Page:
On the morning of May 23, David Hayden left his Santa Cruz apartment and was about to head to work when two FBI agents climbed out of an SUV and approached him. As a volunteer for No Compromise, the newsletter of the radical wing of the animal-rights movement, Hayden had heard his share of such stories. Now it was happening to him. "They were formal, they gave the subpoena to me, asked if I had any questions," he says. "Then there was a pause, and I turned to walk away, and they said, 'Oh, you're going to be arrested later today. '"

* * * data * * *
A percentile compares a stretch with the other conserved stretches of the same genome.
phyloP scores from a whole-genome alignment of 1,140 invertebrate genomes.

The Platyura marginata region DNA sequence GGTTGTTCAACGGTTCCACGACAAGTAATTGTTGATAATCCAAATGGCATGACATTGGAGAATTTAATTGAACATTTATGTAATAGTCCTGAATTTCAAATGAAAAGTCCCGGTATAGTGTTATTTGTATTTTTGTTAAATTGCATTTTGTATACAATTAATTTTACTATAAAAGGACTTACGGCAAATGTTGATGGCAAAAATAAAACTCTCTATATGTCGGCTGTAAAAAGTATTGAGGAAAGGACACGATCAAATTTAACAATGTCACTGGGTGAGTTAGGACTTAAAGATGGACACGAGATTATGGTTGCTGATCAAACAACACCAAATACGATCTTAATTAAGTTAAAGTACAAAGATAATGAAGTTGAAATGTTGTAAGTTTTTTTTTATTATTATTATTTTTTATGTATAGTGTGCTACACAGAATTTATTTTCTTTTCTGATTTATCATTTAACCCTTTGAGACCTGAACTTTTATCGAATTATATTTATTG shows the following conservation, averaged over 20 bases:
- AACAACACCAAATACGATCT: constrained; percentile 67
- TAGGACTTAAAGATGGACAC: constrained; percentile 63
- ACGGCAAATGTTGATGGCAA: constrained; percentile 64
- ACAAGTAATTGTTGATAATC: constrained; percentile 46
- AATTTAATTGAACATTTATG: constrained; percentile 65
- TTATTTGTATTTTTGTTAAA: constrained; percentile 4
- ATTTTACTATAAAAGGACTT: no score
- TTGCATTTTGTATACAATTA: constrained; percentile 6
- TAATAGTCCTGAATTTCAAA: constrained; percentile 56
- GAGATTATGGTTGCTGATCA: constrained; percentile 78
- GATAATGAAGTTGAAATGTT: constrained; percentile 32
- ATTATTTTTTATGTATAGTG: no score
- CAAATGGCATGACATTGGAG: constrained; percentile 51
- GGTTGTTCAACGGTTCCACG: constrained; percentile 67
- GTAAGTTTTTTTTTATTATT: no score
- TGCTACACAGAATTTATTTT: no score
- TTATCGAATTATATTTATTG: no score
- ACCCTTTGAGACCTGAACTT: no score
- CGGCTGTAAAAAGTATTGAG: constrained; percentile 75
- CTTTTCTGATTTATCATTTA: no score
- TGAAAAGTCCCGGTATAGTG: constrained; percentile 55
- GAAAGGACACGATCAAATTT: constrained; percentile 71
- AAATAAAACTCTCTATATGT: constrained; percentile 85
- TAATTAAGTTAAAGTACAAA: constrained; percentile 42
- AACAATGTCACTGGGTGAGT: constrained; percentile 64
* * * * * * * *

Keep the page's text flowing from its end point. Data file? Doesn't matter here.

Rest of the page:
Hayden isn't the only organizer to come into the feds' crosshairs. Activists allege that over the last few weeks, the FBI and the US attorney's office have launched an aggressive new investigation into militant animal-rights activism in the Bay Area. So far, the US attorney's office has issued subpoenas to ten people, ordering them to appear before a grand jury in June and answer questions about the 2003 bombing of two East Bay companies. According to one source, the FBI raided two houses on April 10, kicking down the door and racing in with guns drawn, looking for evidence in the case of Peter Young, an activist accused of breaking into several Wisconsin mink farms in 1998 and releasing thousands of animals into the wild. US attorney spokesperson Luke McCauley refused to confirm or deny any such investigation, but several sources claim that the subpoenas have sent activists scrambling for lawyers. Militant animal-rights organizers have long tolerated the view that violence may be the only way to liberate their fellow mammals; now, their ecumenism may land them in prison.